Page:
On a cloudy afternoon in July, archaeologists scoured the grounds outside the Elkridge Furnace Inn in Howard County. In search of artifacts dating as far back as the 18th and 19th centuries, they dug for clues that could help reveal the history of the site.
The Maryland Department of Transportation, in partnership with the Maryland Department of National Resources, is conducting a two-week archaeological excavation on the site to learn about the history of the two small cabins on the property as well as how they were used.
Uncovering brick floors and stone foundations and finding artifacts like alcohol flasks, animal bones, bone buttons, ceramics and oyster shells, researchers were able to find links to the site’s history of using convict, indentured and slave labor to operate the Elkridge Furnace, which was at one time one of the area’s largest iron producers.
Findings from the excavation, which runs through Friday, will be cataloged and identified before being curated at Maryland’s repository for artifact collections at the Jefferson Patterson Park and Museum in Calvert County, according to a news release.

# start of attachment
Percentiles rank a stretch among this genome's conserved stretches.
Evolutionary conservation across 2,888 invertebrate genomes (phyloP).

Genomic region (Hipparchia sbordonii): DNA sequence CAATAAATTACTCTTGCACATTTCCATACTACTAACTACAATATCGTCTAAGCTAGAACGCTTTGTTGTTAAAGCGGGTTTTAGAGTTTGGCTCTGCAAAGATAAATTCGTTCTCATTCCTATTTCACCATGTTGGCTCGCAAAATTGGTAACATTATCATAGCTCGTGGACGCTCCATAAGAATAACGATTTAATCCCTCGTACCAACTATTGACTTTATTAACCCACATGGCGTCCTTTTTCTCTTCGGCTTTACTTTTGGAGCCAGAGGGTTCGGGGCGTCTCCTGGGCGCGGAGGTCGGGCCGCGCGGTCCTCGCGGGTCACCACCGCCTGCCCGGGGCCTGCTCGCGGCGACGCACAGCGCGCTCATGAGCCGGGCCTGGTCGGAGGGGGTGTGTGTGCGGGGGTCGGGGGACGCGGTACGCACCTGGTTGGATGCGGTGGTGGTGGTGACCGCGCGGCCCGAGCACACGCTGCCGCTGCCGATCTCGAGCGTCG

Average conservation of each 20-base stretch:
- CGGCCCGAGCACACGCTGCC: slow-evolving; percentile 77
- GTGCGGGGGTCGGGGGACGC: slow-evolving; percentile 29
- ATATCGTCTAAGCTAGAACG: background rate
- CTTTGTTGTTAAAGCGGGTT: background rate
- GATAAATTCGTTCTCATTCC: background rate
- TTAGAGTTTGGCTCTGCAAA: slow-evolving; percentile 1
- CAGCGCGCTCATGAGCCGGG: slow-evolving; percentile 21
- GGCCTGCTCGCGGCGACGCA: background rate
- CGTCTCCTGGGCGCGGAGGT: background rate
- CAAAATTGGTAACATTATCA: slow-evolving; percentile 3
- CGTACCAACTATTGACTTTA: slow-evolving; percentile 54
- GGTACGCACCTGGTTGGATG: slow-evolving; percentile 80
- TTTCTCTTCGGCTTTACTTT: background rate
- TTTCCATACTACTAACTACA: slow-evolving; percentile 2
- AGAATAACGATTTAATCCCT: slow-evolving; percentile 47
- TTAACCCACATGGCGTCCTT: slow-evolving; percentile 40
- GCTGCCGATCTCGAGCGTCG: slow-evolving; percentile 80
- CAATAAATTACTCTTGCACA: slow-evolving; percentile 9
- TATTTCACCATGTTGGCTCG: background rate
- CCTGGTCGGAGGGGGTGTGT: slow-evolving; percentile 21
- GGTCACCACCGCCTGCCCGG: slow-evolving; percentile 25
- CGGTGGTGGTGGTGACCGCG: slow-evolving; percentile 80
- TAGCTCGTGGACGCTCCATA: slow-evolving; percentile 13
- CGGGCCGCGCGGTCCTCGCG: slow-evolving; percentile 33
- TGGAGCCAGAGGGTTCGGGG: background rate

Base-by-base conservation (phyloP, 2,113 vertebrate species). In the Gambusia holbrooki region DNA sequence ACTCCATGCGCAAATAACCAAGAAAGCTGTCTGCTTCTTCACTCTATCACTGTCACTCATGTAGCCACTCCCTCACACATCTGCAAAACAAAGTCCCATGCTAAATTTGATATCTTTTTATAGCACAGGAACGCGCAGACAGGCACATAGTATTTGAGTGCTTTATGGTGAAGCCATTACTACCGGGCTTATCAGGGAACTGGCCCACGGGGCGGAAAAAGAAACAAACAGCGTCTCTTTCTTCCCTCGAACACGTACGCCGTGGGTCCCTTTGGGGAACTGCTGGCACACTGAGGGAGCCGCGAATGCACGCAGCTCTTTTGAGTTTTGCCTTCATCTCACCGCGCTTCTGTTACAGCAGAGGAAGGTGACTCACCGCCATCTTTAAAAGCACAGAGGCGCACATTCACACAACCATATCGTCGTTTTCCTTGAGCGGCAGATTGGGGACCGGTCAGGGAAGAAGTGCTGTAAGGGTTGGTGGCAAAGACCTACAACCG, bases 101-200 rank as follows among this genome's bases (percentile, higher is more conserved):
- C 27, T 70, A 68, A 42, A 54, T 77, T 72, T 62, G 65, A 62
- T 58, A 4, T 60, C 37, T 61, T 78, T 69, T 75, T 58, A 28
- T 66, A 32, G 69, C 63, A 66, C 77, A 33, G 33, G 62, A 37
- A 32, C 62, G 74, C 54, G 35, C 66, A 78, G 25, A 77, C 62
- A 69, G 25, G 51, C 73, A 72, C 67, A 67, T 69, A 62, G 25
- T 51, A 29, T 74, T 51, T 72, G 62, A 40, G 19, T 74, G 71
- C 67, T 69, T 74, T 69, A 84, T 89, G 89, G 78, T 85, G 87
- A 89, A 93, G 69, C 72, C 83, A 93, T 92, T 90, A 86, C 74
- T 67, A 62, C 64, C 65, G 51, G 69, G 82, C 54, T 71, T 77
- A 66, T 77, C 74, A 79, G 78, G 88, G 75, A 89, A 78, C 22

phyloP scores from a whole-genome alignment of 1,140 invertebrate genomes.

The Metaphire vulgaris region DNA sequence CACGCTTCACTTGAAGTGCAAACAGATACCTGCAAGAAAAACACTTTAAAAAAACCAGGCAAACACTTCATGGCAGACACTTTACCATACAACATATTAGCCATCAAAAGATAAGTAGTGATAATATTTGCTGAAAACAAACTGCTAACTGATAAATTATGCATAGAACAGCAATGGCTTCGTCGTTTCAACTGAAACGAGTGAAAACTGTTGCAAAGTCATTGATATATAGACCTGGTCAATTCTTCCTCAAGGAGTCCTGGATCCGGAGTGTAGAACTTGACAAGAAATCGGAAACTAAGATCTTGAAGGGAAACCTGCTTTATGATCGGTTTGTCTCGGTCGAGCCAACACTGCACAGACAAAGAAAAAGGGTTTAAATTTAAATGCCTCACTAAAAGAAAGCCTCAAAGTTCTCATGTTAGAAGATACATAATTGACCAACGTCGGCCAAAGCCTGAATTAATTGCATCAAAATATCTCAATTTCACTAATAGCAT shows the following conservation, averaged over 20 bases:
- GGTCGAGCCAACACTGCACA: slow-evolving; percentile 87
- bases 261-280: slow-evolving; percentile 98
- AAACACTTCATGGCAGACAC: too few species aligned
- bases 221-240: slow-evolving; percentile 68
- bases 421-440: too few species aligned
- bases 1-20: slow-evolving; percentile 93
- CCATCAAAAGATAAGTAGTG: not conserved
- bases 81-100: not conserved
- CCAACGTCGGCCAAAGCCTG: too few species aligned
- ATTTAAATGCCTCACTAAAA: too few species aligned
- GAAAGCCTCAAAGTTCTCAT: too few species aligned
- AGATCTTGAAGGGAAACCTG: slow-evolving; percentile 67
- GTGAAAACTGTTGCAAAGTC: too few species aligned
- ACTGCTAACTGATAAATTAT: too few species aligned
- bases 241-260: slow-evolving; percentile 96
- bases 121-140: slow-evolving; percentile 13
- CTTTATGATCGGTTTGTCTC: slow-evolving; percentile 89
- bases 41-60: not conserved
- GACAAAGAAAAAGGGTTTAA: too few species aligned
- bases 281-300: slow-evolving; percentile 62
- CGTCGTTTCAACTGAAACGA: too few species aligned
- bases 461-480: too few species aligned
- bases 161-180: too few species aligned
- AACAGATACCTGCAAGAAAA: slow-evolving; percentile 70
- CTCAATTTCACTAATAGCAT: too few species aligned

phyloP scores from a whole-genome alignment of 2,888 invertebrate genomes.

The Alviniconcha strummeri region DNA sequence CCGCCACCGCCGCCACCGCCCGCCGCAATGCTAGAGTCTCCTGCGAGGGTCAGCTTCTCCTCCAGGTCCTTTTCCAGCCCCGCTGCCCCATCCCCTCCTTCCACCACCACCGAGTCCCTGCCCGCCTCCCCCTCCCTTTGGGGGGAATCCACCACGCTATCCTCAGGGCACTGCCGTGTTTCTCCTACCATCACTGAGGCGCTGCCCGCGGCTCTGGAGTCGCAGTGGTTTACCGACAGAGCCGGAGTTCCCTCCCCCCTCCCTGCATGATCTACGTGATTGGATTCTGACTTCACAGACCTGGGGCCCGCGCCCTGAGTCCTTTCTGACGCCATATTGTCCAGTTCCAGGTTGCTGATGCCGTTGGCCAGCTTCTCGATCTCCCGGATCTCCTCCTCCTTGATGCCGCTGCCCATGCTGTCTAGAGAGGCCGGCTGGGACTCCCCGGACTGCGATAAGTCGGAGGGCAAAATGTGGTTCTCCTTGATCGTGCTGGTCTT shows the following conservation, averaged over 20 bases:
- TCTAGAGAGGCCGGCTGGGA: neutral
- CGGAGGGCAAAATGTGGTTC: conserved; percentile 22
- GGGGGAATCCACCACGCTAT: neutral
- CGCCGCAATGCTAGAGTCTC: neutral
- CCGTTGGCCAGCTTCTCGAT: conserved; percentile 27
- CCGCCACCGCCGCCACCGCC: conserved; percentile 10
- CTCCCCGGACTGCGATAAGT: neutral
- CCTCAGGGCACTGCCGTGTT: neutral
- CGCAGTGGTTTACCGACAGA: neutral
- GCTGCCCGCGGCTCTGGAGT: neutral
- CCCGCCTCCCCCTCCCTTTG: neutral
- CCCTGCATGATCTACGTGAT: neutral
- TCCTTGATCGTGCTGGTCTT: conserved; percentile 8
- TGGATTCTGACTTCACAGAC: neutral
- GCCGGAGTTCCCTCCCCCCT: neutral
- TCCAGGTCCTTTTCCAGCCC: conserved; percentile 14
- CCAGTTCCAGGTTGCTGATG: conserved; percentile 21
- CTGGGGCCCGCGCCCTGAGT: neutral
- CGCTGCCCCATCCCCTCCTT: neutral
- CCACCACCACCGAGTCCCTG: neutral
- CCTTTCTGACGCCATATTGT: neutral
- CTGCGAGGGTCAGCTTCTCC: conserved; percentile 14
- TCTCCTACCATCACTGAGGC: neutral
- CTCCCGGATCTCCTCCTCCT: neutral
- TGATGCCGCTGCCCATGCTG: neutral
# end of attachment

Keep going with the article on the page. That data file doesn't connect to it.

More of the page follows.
Other museums will also have access to the collection and may have the artifacts lent to them to exhibit locally.
Led by Julie Schablitsky, the transportation department’s chief of cultural resources, researchers are looking to determine when the cabins were constructed, what they were used for and who may have lived there.
“The archaeology has shown that these buildings were likely used as slave quarters in the 1850s,” Schablitsky said. “This is a surprising discovery since we always assumed that they dated to the time of the Ellicott family.”
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Peter Morrill, Department of National Resources cultural resources and curatorship manager, said the excavation has allowed researchers to uncover new information about the history of the site.
“The [cabins] are indeed circa 1830 domestic structures associated with either the furnace or the operation of the mansion house that would have either been occupied by either lower class people or enslaved people who were working the furnace or at the house itself,” he said.
Sarah Janesko and Ryun Papson are two of the archaeologists working on the excavation.
Janesko said it is necessary for the community to know about the history of the site.
“It’s really important for people to understand that there’s archaeology going on in their backyards and their towns and seeing the artifacts and being at the site can really help people connect with the past in ways that you can’t necessarily reading [about] it in a history book,” she said.
Papson said the history uncovered from the excavation will serve as a resource to those across the state.
“There’s a lot of really interesting stories that we can tell about the people who both worked and suffered and lived here and hopefully some of those stories can come to life for everybody,” he said.